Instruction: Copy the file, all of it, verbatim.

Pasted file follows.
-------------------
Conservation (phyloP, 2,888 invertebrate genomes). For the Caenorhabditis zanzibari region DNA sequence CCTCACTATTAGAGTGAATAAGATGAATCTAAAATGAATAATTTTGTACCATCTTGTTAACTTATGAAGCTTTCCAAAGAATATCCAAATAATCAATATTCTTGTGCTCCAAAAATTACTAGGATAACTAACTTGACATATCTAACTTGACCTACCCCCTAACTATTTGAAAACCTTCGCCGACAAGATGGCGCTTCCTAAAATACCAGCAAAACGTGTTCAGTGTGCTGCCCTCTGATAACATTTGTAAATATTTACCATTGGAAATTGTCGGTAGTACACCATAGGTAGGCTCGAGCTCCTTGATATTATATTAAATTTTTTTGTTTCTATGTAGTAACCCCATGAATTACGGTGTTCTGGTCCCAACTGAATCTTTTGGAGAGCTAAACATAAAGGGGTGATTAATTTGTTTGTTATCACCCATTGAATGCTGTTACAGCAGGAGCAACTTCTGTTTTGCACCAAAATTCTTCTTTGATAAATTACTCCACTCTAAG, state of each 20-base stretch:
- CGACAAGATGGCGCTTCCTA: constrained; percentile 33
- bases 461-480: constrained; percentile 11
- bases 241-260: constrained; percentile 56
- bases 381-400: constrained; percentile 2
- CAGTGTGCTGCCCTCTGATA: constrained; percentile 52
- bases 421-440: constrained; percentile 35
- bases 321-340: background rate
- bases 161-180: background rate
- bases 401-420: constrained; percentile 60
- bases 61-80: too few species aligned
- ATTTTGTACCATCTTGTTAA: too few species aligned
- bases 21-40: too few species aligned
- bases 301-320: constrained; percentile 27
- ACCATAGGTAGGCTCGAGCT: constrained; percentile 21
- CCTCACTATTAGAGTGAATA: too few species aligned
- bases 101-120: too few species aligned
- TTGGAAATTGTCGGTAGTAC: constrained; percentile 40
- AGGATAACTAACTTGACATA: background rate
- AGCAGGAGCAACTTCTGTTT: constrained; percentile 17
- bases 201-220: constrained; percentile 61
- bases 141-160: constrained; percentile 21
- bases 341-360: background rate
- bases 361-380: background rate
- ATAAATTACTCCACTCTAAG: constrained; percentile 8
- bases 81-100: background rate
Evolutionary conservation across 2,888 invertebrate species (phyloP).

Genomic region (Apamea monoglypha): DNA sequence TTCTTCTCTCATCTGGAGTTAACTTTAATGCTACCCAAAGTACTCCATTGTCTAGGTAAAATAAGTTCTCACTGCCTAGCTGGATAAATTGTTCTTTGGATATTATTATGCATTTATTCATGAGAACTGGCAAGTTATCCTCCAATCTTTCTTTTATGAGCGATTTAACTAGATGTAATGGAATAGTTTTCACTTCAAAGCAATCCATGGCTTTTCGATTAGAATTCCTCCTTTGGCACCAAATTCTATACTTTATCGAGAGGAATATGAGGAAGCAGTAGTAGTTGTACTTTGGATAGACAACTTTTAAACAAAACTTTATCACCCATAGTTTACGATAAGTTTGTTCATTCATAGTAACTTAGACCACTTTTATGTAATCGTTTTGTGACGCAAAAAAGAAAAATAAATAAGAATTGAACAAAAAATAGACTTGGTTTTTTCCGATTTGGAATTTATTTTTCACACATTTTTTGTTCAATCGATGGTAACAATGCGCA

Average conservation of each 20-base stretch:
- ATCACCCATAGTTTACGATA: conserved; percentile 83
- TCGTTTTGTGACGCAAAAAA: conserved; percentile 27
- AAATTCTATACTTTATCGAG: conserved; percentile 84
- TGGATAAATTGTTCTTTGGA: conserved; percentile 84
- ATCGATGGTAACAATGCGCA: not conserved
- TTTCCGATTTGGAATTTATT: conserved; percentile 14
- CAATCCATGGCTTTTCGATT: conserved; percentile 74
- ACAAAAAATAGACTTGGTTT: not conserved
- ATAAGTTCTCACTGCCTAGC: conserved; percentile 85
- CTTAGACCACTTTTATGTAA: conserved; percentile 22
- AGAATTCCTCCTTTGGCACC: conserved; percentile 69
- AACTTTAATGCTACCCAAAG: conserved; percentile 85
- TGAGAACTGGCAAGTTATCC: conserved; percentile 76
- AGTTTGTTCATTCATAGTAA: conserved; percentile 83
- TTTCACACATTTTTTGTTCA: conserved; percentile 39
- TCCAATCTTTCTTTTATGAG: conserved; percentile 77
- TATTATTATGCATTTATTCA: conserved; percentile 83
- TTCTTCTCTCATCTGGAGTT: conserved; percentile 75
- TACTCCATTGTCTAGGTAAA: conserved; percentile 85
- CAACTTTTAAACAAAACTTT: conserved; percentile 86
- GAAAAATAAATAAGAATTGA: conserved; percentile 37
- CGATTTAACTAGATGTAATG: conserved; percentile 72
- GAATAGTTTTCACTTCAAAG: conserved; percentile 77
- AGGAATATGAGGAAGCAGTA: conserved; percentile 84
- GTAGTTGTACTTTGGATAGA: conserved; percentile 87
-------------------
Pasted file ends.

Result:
Conservation (phyloP, 2,888 invertebrate genomes). For the Caenorhabditis zanzibari region DNA sequence CCTCACTATTAGAGTGAATAAGATGAATCTAAAATGAATAATTTTGTACCATCTTGTTAACTTATGAAGCTTTCCAAAGAATATCCAAATAATCAATATTCTTGTGCTCCAAAAATTACTAGGATAACTAACTTGACATATCTAACTTGACCTACCCCCTAACTATTTGAAAACCTTCGCCGACAAGATGGCGCTTCCTAAAATACCAGCAAAACGTGTTCAGTGTGCTGCCCTCTGATAACATTTGTAAATATTTACCATTGGAAATTGTCGGTAGTACACCATAGGTAGGCTCGAGCTCCTTGATATTATATTAAATTTTTTTGTTTCTATGTAGTAACCCCATGAATTACGGTGTTCTGGTCCCAACTGAATCTTTTGGAGAGCTAAACATAAAGGGGTGATTAATTTGTTTGTTATCACCCATTGAATGCTGTTACAGCAGGAGCAACTTCTGTTTTGCACCAAAATTCTTCTTTGATAAATTACTCCACTCTAAG, state of each 20-base stretch:
- CGACAAGATGGCGCTTCCTA: constrained; percentile 33
- bases 461-480: constrained; percentile 11
- bases 241-260: constrained; percentile 56
- bases 381-400: constrained; percentile 2
- CAGTGTGCTGCCCTCTGATA: constrained; percentile 52
- bases 421-440: constrained; percentile 35
- bases 321-340: background rate
- bases 161-180: background rate
- bases 401-420: constrained; percentile 60
- bases 61-80: too few species aligned
- ATTTTGTACCATCTTGTTAA: too few species aligned
- bases 21-40: too few species aligned
- bases 301-320: constrained; percentile 27
- ACCATAGGTAGGCTCGAGCT: constrained; percentile 21
- CCTCACTATTAGAGTGAATA: too few species aligned
- bases 101-120: too few species aligned
- TTGGAAATTGTCGGTAGTAC: constrained; percentile 40
- AGGATAACTAACTTGACATA: background rate
- AGCAGGAGCAACTTCTGTTT: constrained; percentile 17
- bases 201-220: constrained; percentile 61
- bases 141-160: constrained; percentile 21
- bases 341-360: background rate
- bases 361-380: background rate
- ATAAATTACTCCACTCTAAG: constrained; percentile 8
- bases 81-100: background rate
Evolutionary conservation across 2,888 invertebrate species (phyloP).

Genomic region (Apamea monoglypha): DNA sequence TTCTTCTCTCATCTGGAGTTAACTTTAATGCTACCCAAAGTACTCCATTGTCTAGGTAAAATAAGTTCTCACTGCCTAGCTGGATAAATTGTTCTTTGGATATTATTATGCATTTATTCATGAGAACTGGCAAGTTATCCTCCAATCTTTCTTTTATGAGCGATTTAACTAGATGTAATGGAATAGTTTTCACTTCAAAGCAATCCATGGCTTTTCGATTAGAATTCCTCCTTTGGCACCAAATTCTATACTTTATCGAGAGGAATATGAGGAAGCAGTAGTAGTTGTACTTTGGATAGACAACTTTTAAACAAAACTTTATCACCCATAGTTTACGATAAGTTTGTTCATTCATAGTAACTTAGACCACTTTTATGTAATCGTTTTGTGACGCAAAAAAGAAAAATAAATAAGAATTGAACAAAAAATAGACTTGGTTTTTTCCGATTTGGAATTTATTTTTCACACATTTTTTGTTCAATCGATGGTAACAATGCGCA

Average conservation of each 20-base stretch:
- ATCACCCATAGTTTACGATA: conserved; percentile 83
- TCGTTTTGTGACGCAAAAAA: conserved; percentile 27
- AAATTCTATACTTTATCGAG: conserved; percentile 84
- TGGATAAATTGTTCTTTGGA: conserved; percentile 84
- ATCGATGGTAACAATGCGCA: not conserved
- TTTCCGATTTGGAATTTATT: conserved; percentile 14
- CAATCCATGGCTTTTCGATT: conserved; percentile 74
- ACAAAAAATAGACTTGGTTT: not conserved
- ATAAGTTCTCACTGCCTAGC: conserved; percentile 85
- CTTAGACCACTTTTATGTAA: conserved; percentile 22
- AGAATTCCTCCTTTGGCACC: conserved; percentile 69
- AACTTTAATGCTACCCAAAG: conserved; percentile 85
- TGAGAACTGGCAAGTTATCC: conserved; percentile 76
- AGTTTGTTCATTCATAGTAA: conserved; percentile 83
- TTTCACACATTTTTTGTTCA: conserved; percentile 39
- TCCAATCTTTCTTTTATGAG: conserved; percentile 77
- TATTATTATGCATTTATTCA: conserved; percentile 83
- TTCTTCTCTCATCTGGAGTT: conserved; percentile 75
- TACTCCATTGTCTAGGTAAA: conserved; percentile 85
- CAACTTTTAAACAAAACTTT: conserved; percentile 86
- GAAAAATAAATAAGAATTGA: conserved; percentile 37
- CGATTTAACTAGATGTAATG: conserved; percentile 72
- GAATAGTTTTCACTTCAAAG: conserved; percentile 77
- AGGAATATGAGGAAGCAGTA: conserved; percentile 84
- GTAGTTGTACTTTGGATAGA: conserved; percentile 87